after removing the portion of the encapsulant, forming an interconnect layer on the encapsulant that is electrically coupled to the electrical path at the top surface of the connector block;
removing the temporary support structure to expose a bottom surface of the connector block; and
electrically coupling a tangible element to the bottom surface of the connector block.
9. The method of claim 8, wherein electrically coupling a tangible element to the bottom surface of the connector block, comprises plating a conductive material to form an antenna.
10. The method of claim 9, wherein electrically coupling a tangible element to the bottom surface of the connector block further comprises:
depositing a dielectric layer over the bottom surface of the connector block; and
forming a via in the dielectric layer, wherein the via is electrically coupled to the connector block and the antenna.
11. The method of claim 8, wherein the removing a portion of the encapsulant to expose a top surface of the connector block comprises grinding the encapsulant.
12. The method of claim 8, wherein the temporary support structure is selected from a group consisting of a tape and a carrier.
13. The method of claim 8, wherein the connector block has at least two coaxial electrical paths.
Description
BACKGROUND

1. Field

This disclosure relates generally to packages that have more than one element including at least one semiconductor device, and more specifically, to interconnect for such packages.

2. Related Art

One technique for increasing density of functionality is to include multiple elements, such as integrated circuits into one package. This is an alternative to simply placing all of the functionality on a single integrated circuit because there are types of integrated circuits and semiconductor components that are difficult to make on the same integrated circuit or at least difficult to optimize on the same integrated circuit. Radio frequency (RF) circuits typically require a different process than logic. Also logic and analog may need to be optimized and use a different process. One of the techniques for placing multi-elements in the same package is redistributed chip package (RCP) which uses an organic fill around the elements and builds interconnect layers on a top side of the package where external contacts are also formed. This has been found to be a useful packaging technique which provides a very effective way of combining elements and connecting to them on a top side of the package.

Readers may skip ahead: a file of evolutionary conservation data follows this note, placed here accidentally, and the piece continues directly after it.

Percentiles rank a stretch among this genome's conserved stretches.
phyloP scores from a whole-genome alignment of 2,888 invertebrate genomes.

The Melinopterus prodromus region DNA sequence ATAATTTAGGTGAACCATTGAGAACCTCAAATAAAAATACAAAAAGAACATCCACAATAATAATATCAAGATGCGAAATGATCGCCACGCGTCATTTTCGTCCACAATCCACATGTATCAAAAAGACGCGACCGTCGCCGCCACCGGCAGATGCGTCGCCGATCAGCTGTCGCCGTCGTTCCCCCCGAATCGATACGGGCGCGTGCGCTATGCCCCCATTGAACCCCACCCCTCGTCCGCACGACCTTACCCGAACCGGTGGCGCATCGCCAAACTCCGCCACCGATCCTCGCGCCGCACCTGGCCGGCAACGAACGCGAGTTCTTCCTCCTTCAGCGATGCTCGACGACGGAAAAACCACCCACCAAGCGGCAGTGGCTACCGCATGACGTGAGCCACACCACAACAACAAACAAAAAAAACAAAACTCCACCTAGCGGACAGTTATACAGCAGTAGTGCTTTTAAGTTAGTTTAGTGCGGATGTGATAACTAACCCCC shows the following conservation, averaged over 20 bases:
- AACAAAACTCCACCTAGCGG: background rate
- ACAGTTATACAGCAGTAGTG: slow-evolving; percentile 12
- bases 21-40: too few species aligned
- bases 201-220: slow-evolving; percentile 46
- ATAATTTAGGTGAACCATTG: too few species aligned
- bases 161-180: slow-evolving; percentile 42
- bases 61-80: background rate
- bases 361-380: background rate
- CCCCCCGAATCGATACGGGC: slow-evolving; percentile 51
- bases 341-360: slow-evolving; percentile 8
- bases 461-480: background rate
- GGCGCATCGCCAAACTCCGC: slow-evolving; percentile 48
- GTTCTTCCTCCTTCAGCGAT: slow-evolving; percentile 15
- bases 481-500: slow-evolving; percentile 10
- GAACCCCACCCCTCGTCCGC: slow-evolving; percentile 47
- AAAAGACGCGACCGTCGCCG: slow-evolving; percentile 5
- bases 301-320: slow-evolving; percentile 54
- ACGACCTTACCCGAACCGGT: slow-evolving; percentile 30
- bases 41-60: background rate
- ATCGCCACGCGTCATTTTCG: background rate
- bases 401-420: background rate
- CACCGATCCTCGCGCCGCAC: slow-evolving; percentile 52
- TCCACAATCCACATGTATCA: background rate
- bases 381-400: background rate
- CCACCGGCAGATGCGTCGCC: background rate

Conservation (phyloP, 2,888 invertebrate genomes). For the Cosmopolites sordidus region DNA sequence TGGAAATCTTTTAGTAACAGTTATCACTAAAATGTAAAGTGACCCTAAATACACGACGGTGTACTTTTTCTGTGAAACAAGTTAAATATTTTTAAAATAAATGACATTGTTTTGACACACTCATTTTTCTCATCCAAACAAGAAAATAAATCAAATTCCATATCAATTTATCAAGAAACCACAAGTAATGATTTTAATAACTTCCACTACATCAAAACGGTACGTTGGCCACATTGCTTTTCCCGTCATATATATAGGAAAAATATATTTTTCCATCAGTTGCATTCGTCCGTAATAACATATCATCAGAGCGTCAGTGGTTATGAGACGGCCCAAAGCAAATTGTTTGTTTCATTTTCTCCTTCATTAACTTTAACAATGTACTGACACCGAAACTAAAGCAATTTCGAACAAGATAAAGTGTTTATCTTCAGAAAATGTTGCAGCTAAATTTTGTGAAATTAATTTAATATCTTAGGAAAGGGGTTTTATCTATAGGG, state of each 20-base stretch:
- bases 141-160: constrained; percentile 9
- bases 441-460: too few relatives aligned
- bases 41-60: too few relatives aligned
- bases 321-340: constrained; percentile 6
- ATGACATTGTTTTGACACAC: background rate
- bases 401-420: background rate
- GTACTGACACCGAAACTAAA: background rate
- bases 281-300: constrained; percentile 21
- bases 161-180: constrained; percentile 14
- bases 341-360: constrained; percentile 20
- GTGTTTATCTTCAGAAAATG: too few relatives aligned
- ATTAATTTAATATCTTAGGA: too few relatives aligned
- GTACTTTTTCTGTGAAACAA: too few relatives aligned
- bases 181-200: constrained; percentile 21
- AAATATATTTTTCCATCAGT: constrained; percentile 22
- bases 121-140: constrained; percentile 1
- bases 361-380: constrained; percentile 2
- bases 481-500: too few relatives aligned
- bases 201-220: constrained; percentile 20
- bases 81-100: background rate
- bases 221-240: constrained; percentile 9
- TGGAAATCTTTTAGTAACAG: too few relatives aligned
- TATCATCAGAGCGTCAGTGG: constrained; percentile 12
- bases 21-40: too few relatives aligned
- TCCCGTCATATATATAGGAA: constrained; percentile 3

There is, however, further benefit for increased utility of RCP.

BRIEF DESCRIPTION OF THE DRAWINGS

The present invention is illustrated by way of example and is not limited by the accompanying figures, in which like references indicate similar elements. Elements in the figures are illustrated for simplicity and clarity and have not necessarily been drawn to scale.

FIG. 1 is a cross section of a packaged semiconductor device at a stage in processing according to an embodiment;

FIG. 2 is a cross section of the packaged semiconductor device of FIG. 1 at a subsequent stage in processing;

FIG. 3 is a cross section of the packaged semiconductor device of FIG. 2 at a subsequent stage in processing;

FIG. 4 is a cross section of the packaged semiconductor device of FIG. 3 at a subsequent stage in processing;

FIG. 5 is a cross section of the packaged semiconductor device of FIG. 4 at a subsequent stage in processing;

FIG. 6 is a cross section of the packaged semiconductor device of FIG. 5 at a subsequent stage in processing;

FIG. 7 is a cross section of the packaged semiconductor device of FIG. 6 at a subsequent stage in processing;

FIG. 8 is a cross section of the packaged semiconductor device of FIG. 7 at a subsequent stage in processing;

FIG. 9 is a cross section of the packaged semiconductor device of FIG. 8 at a subsequent stage in processing;

FIG. 10 is a top view of a portion of the packaged device of FIGS. 1-9; and

FIG. 11 is a top view of an alternative for the portion of FIG. 10.

DETAILED DESCRIPTION